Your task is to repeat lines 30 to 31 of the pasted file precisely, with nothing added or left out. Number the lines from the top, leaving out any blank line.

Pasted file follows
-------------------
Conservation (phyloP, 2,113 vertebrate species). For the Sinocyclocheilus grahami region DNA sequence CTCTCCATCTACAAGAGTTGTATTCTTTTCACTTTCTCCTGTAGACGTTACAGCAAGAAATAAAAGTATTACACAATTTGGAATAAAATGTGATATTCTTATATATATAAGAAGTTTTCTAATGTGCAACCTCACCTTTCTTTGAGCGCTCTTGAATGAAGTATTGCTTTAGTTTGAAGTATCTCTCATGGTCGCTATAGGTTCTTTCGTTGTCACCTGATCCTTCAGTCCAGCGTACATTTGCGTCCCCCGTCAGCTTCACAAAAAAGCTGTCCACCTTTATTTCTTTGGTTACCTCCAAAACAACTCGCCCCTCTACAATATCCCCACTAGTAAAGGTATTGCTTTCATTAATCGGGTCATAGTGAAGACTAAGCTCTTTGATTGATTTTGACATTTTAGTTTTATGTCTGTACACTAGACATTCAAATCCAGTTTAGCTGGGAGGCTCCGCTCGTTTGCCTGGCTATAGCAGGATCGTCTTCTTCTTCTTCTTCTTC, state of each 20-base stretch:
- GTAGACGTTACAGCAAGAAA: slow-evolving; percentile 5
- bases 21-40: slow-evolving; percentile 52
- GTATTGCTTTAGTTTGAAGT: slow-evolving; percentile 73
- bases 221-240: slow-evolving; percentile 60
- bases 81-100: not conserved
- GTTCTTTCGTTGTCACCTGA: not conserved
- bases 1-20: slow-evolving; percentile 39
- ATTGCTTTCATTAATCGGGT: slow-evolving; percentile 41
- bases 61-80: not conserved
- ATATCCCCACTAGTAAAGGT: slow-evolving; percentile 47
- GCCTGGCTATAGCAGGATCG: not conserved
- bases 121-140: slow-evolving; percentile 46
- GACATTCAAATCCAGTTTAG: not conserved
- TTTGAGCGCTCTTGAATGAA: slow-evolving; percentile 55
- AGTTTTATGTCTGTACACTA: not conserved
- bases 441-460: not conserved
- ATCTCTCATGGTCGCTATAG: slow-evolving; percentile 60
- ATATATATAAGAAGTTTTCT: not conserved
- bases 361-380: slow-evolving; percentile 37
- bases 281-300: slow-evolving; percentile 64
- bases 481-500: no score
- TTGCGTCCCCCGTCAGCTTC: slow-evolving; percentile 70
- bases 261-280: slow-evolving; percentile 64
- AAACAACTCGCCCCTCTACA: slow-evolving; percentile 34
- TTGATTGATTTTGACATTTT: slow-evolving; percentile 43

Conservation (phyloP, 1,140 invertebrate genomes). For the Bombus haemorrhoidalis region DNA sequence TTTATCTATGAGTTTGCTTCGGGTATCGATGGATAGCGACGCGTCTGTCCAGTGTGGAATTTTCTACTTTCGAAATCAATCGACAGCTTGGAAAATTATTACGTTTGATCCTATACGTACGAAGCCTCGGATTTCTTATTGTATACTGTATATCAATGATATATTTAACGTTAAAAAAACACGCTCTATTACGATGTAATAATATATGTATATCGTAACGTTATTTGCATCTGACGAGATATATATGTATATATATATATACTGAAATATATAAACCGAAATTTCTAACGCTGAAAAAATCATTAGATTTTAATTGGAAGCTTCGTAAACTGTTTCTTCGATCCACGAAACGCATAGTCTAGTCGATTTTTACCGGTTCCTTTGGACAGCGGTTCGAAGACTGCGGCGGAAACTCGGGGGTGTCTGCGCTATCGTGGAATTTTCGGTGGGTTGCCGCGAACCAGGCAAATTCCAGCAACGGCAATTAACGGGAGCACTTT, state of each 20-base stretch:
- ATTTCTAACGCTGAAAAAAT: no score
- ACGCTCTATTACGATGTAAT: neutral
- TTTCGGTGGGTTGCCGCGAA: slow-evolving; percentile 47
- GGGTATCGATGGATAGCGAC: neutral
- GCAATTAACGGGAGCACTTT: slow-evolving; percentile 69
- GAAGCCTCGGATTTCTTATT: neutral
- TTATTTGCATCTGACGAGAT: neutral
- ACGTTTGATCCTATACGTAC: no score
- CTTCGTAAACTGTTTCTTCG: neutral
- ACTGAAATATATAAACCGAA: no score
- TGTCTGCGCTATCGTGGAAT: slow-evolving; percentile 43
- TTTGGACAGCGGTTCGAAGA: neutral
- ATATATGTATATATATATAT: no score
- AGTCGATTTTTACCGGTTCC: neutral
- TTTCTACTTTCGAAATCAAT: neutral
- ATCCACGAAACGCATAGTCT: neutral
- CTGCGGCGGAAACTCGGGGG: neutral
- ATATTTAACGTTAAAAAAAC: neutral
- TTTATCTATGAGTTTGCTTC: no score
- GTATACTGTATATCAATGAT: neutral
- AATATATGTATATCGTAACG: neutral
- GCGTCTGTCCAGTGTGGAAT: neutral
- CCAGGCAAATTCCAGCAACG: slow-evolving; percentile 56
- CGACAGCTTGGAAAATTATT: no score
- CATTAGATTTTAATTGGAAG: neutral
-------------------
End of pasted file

- TTTCGGTGGGTTGCCGCGAA: slow-evolving; percentile 47
- GGGTATCGATGGATAGCGAC: neutral